•Public pressure for peace at a time when war weariness is at its height. What would be the reaction of Catholics in Britain? What about Catholic reaction in Ireland?
•The Russians feared that a negotiated peace made on the basis of the Papal Note would be at the expense of Russia. They were quick to urge Wilson to reject the Pope's proposals. Note there was always a level of religious rivalry between the Vatican and orthodox Russia and a certain amount of mistrust.

As a result of their secret discussions the British War Cabinet decided to make no official response to the Papal Note and wait for the replies of the Central Powers.

Sometime after 15 August all the belligerent governments received the full text of the Papal Note as did the press. Newspapers across Europe and America carried headlines about the Papal Note and contained the full text of the Note (see a summary of the Note below). There was much public discussion about the Pope's proposals. In the US and in Britain the patriotic press attacked the Papal Note with the slur that it was "Austrian-inspired" and that the Pope's neutrality and even-handedness were suspect. Therefore, the right-wing patriotic press reasoned that the Note must be shunned. The left-wing liberal and the socialist press in Britain, however, saw the Papal Note as a great opportunity for the Allies to reformulate their war aims and make a positive reply. This, the liberals and socialists reasoned, would put pressure on the Central Powers to respond positively to the Note or risk social unrest.

The key to the whole affair hinged on the response of President Wilson. Since many of the Pope's statements were similar to pronouncements President Wilson had made about the war while still a neutral, it seemed feasible that the American president might respond positively to the Vatican peace initiative. Surprisingly, President Wilson expressed annoyance at the Pope's appeal and told his advisers that he was inclined to make no reply at all. [6] However, after canvassing the opinions of numerous senators and members of his own staff, Wilson became convinced of the propaganda value of making a public reply. On 27 August 1917 President Wilson's reply to the Pope was impressive, and its impact was as dramatic as the Papal Note had been (see the summary of Wilson's reply below). However, Wilson rejected a peace based on the Pope's proposals and implied that there was no chance of peace until the German people overthrew their government.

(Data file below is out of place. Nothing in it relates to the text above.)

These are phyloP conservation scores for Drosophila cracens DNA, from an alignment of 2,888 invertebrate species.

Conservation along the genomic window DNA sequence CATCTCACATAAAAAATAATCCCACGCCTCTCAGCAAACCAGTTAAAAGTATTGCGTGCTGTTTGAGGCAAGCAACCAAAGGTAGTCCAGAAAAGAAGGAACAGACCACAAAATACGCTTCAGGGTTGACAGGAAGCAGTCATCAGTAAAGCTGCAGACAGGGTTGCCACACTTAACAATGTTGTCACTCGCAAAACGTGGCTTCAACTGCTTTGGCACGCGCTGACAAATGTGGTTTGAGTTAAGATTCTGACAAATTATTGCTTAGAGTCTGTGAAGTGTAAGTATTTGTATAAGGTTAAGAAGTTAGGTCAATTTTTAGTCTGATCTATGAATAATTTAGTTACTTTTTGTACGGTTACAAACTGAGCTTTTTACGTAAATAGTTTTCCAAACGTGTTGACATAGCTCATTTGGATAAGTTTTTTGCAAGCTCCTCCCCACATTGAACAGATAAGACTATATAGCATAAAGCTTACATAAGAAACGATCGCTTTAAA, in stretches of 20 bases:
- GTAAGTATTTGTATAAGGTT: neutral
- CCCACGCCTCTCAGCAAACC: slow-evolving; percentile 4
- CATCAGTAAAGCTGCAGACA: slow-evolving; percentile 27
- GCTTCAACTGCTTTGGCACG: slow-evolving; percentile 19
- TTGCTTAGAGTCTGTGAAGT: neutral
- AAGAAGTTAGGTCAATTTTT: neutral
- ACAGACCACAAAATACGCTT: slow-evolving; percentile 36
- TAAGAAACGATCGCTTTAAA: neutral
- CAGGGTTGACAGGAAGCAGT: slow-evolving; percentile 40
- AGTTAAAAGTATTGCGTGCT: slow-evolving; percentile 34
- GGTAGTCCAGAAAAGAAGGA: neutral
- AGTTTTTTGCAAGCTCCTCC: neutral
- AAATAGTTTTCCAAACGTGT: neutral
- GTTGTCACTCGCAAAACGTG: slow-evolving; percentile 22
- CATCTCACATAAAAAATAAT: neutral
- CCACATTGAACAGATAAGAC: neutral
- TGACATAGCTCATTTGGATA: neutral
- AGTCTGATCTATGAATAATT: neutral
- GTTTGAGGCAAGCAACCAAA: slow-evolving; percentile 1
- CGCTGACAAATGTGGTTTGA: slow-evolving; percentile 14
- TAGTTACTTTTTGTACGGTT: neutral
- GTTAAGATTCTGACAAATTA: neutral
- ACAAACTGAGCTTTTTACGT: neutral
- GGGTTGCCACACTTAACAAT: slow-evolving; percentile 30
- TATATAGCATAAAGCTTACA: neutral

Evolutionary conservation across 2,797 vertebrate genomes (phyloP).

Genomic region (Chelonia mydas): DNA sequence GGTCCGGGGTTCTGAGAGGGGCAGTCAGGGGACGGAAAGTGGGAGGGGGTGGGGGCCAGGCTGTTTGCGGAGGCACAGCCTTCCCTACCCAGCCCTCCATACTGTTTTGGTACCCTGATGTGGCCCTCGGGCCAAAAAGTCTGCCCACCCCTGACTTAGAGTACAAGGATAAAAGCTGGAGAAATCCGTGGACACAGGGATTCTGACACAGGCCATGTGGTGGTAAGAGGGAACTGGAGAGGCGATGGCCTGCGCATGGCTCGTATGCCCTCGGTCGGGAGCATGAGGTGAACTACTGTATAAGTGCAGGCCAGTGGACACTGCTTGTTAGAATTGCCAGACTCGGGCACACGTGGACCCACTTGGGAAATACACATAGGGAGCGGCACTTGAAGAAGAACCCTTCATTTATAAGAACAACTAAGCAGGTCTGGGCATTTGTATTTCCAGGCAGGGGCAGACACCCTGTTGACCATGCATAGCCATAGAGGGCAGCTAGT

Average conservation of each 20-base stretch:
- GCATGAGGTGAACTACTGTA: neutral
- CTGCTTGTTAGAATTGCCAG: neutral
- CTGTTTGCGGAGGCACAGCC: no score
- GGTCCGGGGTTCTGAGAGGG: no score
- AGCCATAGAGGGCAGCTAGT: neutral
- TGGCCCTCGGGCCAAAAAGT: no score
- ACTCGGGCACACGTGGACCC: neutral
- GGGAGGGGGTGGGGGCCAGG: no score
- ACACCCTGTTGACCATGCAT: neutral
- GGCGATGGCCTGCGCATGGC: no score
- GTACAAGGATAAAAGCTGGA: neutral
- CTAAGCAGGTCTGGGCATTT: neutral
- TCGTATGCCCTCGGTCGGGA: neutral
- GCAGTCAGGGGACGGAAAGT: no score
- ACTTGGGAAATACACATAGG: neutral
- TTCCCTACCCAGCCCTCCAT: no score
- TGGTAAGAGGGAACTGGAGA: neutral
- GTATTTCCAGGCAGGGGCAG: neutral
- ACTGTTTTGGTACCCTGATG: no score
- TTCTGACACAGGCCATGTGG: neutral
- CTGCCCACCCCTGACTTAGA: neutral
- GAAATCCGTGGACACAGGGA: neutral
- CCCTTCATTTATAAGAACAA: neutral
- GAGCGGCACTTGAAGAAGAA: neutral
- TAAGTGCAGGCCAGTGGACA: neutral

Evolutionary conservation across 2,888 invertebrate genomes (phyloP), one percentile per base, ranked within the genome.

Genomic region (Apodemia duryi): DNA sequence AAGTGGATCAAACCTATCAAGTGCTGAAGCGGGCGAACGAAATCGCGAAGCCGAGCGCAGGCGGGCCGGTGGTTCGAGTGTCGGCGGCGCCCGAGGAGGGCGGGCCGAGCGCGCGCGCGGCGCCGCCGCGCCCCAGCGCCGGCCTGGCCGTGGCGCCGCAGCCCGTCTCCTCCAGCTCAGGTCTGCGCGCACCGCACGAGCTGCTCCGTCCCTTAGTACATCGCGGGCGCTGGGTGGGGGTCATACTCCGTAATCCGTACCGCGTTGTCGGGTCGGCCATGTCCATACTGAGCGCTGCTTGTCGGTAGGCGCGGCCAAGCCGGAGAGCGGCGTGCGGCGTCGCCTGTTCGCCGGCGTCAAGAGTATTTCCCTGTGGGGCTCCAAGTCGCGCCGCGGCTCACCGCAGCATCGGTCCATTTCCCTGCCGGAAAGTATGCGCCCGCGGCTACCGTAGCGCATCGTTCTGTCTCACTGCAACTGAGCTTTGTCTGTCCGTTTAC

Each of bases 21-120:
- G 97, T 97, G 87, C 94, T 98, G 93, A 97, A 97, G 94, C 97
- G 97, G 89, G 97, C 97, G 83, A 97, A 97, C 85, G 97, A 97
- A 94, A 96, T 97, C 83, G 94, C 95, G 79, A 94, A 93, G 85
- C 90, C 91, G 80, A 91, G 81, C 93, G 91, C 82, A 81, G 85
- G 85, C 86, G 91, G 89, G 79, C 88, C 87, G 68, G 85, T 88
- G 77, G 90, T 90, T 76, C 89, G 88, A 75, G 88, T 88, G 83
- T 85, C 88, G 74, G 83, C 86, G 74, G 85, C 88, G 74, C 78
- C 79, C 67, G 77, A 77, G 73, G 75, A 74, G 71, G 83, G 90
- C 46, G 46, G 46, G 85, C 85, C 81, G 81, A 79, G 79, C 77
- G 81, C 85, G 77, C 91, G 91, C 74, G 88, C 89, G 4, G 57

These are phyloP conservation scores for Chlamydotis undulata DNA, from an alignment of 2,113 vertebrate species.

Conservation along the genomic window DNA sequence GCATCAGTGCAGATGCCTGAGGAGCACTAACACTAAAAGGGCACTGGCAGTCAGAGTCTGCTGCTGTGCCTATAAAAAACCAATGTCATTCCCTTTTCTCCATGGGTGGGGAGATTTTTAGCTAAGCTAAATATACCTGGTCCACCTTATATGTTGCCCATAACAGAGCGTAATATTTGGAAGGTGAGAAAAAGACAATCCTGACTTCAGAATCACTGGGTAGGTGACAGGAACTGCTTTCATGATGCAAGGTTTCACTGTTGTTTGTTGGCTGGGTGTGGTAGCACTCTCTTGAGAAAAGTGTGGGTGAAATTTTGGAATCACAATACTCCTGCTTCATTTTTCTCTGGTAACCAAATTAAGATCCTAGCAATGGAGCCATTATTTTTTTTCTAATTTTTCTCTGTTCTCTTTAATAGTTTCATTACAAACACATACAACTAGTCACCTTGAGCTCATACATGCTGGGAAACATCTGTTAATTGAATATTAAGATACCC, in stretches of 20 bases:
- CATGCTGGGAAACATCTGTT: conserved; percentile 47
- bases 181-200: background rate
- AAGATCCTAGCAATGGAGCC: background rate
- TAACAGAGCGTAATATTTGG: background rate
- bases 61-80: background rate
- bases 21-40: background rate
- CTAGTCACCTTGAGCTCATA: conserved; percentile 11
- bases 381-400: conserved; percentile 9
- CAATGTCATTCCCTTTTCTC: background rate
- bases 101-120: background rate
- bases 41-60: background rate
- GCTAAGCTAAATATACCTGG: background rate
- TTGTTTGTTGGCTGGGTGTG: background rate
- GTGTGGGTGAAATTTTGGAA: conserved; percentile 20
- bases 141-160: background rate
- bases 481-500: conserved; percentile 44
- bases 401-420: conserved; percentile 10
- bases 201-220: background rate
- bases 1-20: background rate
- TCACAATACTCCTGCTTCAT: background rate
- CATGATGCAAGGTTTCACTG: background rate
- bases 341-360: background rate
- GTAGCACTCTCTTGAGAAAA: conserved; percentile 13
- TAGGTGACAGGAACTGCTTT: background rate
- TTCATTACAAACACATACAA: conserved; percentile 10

The Allied governments were relieved at Wilson's rejection of Benedict's peace initiative and were content to allow Wilson's reply to be theirs also, although they were not happy about Wilson's condemnation of secret treaties and economic war, which were directed at the Allied governments. Britain, France, Italy and Russia therefore made no formal reply, preferring to allow President Wilson to be their spokesman on this occasion.

In Germany the Papal Note caused intense discussions in the Reichstag. A "Committee of Seven" was formed to discuss the Papal Note with the Chancellor Michaelis. After weeks of further discussion in government circles the German and Austrian governments made official replies to the Papal Note on 19 and 20 September.[7] However, they were sufficiently vague on details (particularly about Belgium) that they were open to attack by the Allied governments for being insincere. The Central Powers thus failed to take the diplomatic initiative by making a clear positive reply which would have put the Allied governments under pressure from their people to negotiate on the Pope's proposals.

Historians generally agree that Wilson's rejection of Benedict's peace initiative was the main reason for its failure. The Central Powers' replies to the Note did not mark the end of the affair. [8] There were two secret peace feelers, one from Britain and France and the other from Germany, that grew out of this affair. Also the British and Italian governments were constantly called to account by opposition groups in parliament for their failure to reply to the Papal Note. Even more dramatic was the revelation late in 1917 [9] that there existed a secret clause in the Treaty of London (1915) in which Britain, France and Russia pledged to work with Italy to reject any Vatican peace initiative.